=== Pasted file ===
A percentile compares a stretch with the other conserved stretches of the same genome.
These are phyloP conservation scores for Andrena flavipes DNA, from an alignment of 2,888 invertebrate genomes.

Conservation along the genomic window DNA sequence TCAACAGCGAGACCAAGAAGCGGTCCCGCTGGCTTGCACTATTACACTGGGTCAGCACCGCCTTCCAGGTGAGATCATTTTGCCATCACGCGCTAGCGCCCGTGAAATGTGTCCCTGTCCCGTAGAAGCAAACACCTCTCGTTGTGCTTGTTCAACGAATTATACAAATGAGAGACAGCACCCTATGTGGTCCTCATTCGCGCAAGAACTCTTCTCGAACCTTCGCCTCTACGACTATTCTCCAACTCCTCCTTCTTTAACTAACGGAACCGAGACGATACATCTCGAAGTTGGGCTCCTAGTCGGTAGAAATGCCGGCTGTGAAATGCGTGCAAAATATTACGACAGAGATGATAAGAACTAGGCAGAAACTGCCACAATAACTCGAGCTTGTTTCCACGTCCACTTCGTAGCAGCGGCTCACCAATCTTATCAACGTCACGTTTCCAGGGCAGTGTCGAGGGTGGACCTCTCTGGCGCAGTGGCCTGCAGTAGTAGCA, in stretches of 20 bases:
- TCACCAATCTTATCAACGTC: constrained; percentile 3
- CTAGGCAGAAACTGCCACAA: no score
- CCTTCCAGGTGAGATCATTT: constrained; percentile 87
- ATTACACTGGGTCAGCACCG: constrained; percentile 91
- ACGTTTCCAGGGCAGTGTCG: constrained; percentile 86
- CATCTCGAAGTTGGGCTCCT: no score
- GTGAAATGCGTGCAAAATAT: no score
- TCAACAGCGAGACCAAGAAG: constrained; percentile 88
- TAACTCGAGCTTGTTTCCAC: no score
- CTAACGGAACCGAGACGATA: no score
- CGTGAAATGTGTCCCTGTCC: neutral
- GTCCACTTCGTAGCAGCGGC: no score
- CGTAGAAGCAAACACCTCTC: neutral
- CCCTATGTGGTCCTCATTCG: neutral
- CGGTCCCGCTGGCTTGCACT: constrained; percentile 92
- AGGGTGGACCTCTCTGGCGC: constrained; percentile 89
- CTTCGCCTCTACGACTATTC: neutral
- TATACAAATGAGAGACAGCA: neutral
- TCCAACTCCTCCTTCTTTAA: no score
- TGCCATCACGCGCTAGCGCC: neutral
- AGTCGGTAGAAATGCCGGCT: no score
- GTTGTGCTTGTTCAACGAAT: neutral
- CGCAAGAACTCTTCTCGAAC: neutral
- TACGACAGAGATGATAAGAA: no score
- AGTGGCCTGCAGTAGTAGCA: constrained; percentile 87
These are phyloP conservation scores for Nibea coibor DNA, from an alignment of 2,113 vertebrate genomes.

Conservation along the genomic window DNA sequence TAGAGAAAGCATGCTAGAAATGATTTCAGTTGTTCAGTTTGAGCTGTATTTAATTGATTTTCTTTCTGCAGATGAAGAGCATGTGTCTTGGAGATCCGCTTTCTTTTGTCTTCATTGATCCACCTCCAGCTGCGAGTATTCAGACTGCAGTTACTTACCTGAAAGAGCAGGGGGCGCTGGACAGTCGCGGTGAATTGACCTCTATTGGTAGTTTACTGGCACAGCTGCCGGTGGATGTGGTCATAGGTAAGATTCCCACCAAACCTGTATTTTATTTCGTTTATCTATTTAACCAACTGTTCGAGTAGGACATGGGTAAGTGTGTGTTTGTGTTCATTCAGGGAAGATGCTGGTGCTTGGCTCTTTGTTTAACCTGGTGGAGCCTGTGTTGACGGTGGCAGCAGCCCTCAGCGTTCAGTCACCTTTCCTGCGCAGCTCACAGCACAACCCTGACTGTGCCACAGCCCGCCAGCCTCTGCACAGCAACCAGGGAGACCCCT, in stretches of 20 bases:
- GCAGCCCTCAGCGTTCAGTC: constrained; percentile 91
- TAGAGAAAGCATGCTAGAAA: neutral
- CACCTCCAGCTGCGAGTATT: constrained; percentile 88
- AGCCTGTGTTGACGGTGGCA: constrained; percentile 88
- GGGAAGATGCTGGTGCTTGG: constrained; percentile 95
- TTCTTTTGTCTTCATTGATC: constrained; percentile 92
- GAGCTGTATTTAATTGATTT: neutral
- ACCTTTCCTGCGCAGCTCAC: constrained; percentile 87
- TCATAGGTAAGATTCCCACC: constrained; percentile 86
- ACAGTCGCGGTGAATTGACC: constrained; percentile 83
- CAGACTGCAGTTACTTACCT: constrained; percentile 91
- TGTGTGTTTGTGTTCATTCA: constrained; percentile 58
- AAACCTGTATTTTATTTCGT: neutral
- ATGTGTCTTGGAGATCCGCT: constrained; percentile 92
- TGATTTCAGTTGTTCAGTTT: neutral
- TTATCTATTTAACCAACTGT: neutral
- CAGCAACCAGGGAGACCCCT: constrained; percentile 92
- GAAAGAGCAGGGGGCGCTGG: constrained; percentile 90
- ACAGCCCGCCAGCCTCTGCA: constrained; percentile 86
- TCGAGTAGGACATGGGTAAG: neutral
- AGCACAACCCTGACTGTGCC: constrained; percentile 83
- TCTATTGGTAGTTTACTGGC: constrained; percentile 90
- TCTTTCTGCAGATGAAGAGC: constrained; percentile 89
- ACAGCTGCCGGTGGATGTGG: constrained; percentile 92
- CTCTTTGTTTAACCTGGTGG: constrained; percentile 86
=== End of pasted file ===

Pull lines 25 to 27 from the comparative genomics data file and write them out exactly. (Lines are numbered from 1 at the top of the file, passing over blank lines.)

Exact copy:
- GTTGTGCTTGTTCAACGAAT: neutral
- CGCAAGAACTCTTCTCGAAC: neutral
- TACGACAGAGATGATAAGAA: no score